There's a "sea organ" built on the coast of Croatia that plays music like an organ when waves crash in and out of it.
If the sound of waves lapping gently onto the shore puts you in a trance, then it's time you listen to the Morske Orgulje — or, the Sea Organ.
The crooning structure in the video above is a 230-foot long instrument on the coast of Zadar, Croatia, that plays mesmerizing harmonies using the movements of the sea.
The Sea Organ was conceived in 2005 by architect Nikola Baši? after a new jetty was built to welcome cruise ships and their tourists to the charming port town.
On its surface, the organ looks like large marble steps leading into the Adriatic Sea. Below, however, lies a series of narrow channels that connect to 35 organ pipes. Each set of steps holds five organ pipes each and is tuned to a different musical chord.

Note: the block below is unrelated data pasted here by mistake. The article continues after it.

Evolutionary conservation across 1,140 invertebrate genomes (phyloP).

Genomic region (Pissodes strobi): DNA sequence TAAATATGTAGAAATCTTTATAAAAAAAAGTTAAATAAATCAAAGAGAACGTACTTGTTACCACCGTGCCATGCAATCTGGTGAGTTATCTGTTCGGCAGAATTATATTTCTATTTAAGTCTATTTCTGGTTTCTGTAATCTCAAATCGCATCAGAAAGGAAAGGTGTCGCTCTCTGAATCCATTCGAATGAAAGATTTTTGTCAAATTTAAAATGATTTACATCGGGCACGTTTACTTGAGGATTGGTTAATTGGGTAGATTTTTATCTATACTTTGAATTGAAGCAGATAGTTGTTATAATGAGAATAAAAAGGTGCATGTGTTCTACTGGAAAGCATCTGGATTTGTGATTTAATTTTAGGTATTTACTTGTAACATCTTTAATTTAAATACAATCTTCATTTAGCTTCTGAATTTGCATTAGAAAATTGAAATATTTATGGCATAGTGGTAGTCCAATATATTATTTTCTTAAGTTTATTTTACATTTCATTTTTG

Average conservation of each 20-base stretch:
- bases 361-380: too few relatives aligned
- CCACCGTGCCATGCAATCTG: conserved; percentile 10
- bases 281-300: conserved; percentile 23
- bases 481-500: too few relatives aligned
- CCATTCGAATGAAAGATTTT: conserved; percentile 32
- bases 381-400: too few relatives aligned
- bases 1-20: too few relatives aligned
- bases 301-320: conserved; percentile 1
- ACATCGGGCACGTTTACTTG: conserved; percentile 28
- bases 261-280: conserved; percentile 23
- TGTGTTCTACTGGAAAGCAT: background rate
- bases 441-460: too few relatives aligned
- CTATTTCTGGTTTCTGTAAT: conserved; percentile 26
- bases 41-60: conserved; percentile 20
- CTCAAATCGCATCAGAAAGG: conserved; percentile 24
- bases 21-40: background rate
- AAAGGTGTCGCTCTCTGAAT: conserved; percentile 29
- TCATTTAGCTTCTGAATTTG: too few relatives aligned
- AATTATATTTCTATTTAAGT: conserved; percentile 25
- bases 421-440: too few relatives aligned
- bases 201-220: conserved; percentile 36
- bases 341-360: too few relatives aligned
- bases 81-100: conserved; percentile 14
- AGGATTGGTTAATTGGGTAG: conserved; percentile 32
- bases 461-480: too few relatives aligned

As waves and wind push air through the channels, a song pours through the organ pipes and out onto the steps above. The sounds produced rely completely on the wave energy's random time and space distribution.
Visitors say the sound is "hauntingly memorable" and "rather rhythmical and even hypnotizing."
In 2006, the Sea Organ won the European Prize for Urban Public Space because it was a "perfect grandstand for watching the sunset over the sea and the outline of the [neighboring] island of Ugljan while listening to the musical compositions played by the sea itself."